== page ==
Geoff Crowley
Geoff Crowley
galvanizing & powder coating shop
Glasgow, Scotland



May 10, 2011

A. Dear Raghul,

Zinc pick up rate (%) is very dependent on your steel thickness. Let just say you have 2 items, same size & design, only difference is that A is 1 mm thick and B is 2 mm thick. Their surface area is the same, but weight of A is only half of B. Therefore, even though they have the same zinc coating thickness, zinc pick up rate (%) for A is double of B's.

If your plant is only galvanizing items of above 8mm thickness, you can easily get a zinc pick up rate of below 3%. The thicker the item, the lower the zinc pick up rate.

Also, iron in pickling bath can help speed up your pickling process. You can refer to Kleingarn graph.

Regards,

CS Leong
- Selangor, Malaysia


May 28, 2011

thumbs up signThank you all. The Information provided was very useful

Raghul Manoharan [returning]
student - Ahmedabad, India


July 5, 2011

A. The zinc consumption (pick up) is dependent on the thickness of the item galvanized. for a 6 mm thick angle and a coating of 610 gm , the pick up is 2.6%, and for an 8 mm item it is 1.9%. In actual practice to have a minimum average coating of 610 gm , the actual coating will be 630-650 gm i.e., 2.8% for 6 mm thick item. we galvanize items from 2 mm to 20 mm thick and every month, the theoretical pick up based on the surface area galvanized depending on the thickness is calculated and the actual pick up is compared. The ash being 16% of gross Zinc and dross as 5%. it is possible to achieve a gross zinc consumption of 4% with a pick up of 2.75% and balance 1.25% as Dross and ash. dipping time and temperature of the bath is to be controlled.

Hemant Khaitan
galvanizer - Kolkata, India



October 15, 2012

Q. Most of our galvanized steel has considerably high coating thicknesses according to the standard BS EN ISO 1461:2009. But also some items have a good coating thicknesses (just slightly greater than the standard values). I heard that one reason for high coating thicknesses is silicon content of the steel. My question is, is it a good decision to buy a silicon analyzer to measure Si content prior to galvanize?

Prabath Gunasekara
- Colombo, Sapugaskanda, Sri Lanka


October 18, 2012

A. Si is indeed one of the factors that affect galvanizing thickness, but if you knew what it was prior to processing, what would you do differently?

The only time I think this becomes relevant is in a manufacturing plant where in-house galvanizing is done. Then there is control on the purchase of the steel, and a specification for the steel can consider the impact on the galvanizing cost.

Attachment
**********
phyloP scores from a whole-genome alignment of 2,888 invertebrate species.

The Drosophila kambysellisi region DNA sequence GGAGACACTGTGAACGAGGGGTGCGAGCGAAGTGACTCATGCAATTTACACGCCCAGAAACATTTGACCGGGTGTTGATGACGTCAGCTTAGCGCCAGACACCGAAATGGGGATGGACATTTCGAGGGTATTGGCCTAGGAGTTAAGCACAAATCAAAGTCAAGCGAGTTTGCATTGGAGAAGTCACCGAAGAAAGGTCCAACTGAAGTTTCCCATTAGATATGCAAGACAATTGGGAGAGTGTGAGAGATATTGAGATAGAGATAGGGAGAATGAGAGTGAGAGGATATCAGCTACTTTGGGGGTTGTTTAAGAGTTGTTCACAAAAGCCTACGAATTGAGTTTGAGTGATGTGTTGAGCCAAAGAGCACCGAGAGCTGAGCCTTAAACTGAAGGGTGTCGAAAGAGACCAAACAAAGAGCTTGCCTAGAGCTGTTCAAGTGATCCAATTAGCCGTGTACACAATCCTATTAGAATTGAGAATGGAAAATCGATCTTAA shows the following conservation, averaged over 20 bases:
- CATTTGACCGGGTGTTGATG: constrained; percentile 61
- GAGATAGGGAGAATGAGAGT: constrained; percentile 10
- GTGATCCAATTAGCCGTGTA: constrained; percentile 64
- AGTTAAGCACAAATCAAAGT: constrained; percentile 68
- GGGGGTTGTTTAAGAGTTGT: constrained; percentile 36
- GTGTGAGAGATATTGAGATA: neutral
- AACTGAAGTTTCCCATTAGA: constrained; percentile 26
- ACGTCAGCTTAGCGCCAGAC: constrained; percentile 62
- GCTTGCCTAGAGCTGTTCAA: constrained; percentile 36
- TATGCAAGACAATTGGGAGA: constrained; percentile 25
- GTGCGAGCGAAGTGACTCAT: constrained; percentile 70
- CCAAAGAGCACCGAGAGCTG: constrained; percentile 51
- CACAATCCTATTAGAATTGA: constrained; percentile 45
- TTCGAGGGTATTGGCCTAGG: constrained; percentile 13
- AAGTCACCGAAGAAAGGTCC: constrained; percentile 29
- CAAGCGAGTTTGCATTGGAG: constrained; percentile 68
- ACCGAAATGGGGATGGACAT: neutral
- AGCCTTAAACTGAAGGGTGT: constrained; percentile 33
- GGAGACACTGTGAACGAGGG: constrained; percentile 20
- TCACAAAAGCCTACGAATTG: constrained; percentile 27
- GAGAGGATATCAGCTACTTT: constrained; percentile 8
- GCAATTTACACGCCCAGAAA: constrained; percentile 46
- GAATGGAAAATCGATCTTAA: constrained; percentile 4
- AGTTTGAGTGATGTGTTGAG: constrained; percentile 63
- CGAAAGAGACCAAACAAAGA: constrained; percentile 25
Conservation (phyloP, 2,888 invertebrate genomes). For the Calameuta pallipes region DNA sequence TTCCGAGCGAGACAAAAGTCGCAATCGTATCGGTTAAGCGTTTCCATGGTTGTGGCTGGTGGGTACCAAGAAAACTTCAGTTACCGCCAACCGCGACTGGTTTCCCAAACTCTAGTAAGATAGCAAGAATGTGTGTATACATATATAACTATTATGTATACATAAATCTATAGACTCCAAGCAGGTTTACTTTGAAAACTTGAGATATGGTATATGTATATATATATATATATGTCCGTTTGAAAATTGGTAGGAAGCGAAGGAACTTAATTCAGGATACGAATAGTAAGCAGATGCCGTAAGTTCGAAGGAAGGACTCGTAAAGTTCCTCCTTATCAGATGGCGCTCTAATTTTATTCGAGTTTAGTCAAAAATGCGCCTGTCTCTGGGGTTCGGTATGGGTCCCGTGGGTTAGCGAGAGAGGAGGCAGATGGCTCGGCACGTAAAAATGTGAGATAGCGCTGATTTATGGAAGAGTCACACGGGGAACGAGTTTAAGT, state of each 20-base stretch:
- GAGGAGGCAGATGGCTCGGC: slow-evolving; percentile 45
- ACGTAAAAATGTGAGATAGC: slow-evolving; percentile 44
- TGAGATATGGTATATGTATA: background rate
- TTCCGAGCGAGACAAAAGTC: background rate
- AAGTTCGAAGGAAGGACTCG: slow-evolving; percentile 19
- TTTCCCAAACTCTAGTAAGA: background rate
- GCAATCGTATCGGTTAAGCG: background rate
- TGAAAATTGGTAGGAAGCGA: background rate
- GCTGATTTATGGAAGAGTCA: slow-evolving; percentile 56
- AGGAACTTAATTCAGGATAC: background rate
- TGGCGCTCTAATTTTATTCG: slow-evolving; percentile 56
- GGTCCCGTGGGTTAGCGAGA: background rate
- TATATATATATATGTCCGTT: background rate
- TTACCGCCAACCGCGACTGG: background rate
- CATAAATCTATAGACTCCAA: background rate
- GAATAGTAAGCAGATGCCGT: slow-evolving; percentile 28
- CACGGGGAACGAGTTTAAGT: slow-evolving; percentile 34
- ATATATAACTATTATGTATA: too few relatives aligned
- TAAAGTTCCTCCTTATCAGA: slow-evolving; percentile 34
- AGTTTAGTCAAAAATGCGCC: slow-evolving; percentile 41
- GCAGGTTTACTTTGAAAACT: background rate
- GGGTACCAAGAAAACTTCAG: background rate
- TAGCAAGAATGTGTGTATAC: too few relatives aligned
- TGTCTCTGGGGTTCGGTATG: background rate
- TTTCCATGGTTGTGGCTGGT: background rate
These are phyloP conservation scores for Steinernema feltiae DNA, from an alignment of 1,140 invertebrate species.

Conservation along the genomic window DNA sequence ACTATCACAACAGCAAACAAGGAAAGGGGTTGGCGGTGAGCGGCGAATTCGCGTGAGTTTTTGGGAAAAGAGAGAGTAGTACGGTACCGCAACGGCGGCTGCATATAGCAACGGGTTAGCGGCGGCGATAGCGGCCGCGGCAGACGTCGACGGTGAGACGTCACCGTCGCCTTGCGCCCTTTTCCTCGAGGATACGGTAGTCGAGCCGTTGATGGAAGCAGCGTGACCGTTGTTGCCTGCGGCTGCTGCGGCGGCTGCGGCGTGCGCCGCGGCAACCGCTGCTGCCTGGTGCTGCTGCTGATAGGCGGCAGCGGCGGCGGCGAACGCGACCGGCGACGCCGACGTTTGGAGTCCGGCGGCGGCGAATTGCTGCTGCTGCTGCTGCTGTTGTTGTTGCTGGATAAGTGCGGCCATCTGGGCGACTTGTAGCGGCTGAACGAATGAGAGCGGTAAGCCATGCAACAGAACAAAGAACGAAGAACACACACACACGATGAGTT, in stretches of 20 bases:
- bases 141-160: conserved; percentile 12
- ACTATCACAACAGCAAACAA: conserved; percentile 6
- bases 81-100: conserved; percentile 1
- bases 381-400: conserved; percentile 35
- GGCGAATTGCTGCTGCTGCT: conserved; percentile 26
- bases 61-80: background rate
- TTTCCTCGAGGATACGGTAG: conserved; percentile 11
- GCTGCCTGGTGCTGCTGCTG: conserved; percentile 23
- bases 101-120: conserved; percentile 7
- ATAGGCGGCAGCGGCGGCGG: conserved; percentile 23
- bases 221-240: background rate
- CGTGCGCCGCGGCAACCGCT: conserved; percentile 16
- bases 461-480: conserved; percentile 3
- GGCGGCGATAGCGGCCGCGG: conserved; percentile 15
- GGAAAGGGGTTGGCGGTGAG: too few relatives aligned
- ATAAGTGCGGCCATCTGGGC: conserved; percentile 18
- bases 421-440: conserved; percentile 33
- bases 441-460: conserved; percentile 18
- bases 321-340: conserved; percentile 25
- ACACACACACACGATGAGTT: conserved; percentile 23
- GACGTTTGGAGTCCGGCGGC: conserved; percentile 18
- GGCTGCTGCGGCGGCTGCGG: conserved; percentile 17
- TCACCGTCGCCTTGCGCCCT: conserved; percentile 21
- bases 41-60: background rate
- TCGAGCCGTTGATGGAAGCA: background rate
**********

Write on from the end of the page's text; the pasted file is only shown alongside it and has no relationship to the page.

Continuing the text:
In our case the many hundreds of customers (we're very much a jobbing plant) make their own decisions, and I doubt they ever consider the impact of their steel chemistry on galvanizing. They do not buy steel to suit galv.

So, even in jobbing, if you were to measure Si content (and that's not the exclusive impacting element), then you find Si % that suggests it will be a heavy (thick) coating, what to do next?

Geoff Crowley
Geoff Crowley
galvanizing & powder coating shop
Glasgow, Scotland



October 19, 2012

Q. After knowing the Silicon content, can't we reduce the bath temperature & dipping time to reduce the coating thickness? By reducing bath temperature, we can reduce the reaction rate. But fluidity of the Zn melt is also reduced with temperature, so that we can reduce the dipping time. Is it not possible?

Prabath Gunasekara
- Colombo, Sapugaskanda, Sri Lanka


October 25, 2012

A. Hi

According to your discussion, I think that an important thing in coating size in galvanization is to factor:
1. flux
2. pick up speed

We in our project with a little change in flux composition and daily control of its several material %, such as Fe, and its gravity, reduce coating size about 20 micron off, but coating size depending on ST of steel and its pick up speed is variable. However, I think don't use Ni in flux, please control its Fe and its temperature about 40-60 °C. In addition you should pick up your staff entirely.

Mehdi Hasanzade
- Nowshahr, Iran

----
Ed. note: Sorry, we couldn't figure out the last 5 words of this reply.


October 27, 2012

A. Sir:

I have some questions relating to your response:

What do you mean "...a little change in flux composition..."
What change(s) did you make?

What is "...ST of steel..."
I do not know this term.

"...don't use Ni in flux..." I agree, did you try this?

What is: "...Pick up your staff entirely..."

Regards,

Dr. Thomas H. Cook
Galvanizing Consultant - Hot Springs, South Dakota


October 29, 2012

A. Sir:

By "pick up your staff entirely" Do you mean get the workers out of the kettle area during the time the steel is entering the kettle? If "yes" then the usual way to protect the workers (from molten zinc splashes) is to have a vertical moveable "wall" with a safety glass window. The glass usually has wire reinforcement.

Regards,

Dr. Thomas H. Cook
Galvanizing Consultant - Hot Springs, South Dakota



Galvanizing withdrawal speed

March 6, 2014

Q. WHAT SPEED IS REQUIRED OF OVERHEAD CRANE FOR WITHDRAWAL FROM ZINC BATH?

SUNIL KUMAR MOKHRA
- PANIPAT,HR,INDIA.


March 2014

A. Hi Sunil. Further up the page Geoff has already said 1 meter per minute, so please try to phrase your question as part of the ongoing dialog. Or you may wish to continue the discussion on letter 47904, "Speed of crane for hot dip galvanizing", where Thomas Cook seems to say that it can depend upon what flux is being used (I have no galvanizing experience, so I'm not sure that I am correctly interpreting his posting).

Regards,

pic of Ted Mooney
Ted Mooney, P.E. RET
finishing.com
Pine Beach, New Jersey
Striving to live "Aloha"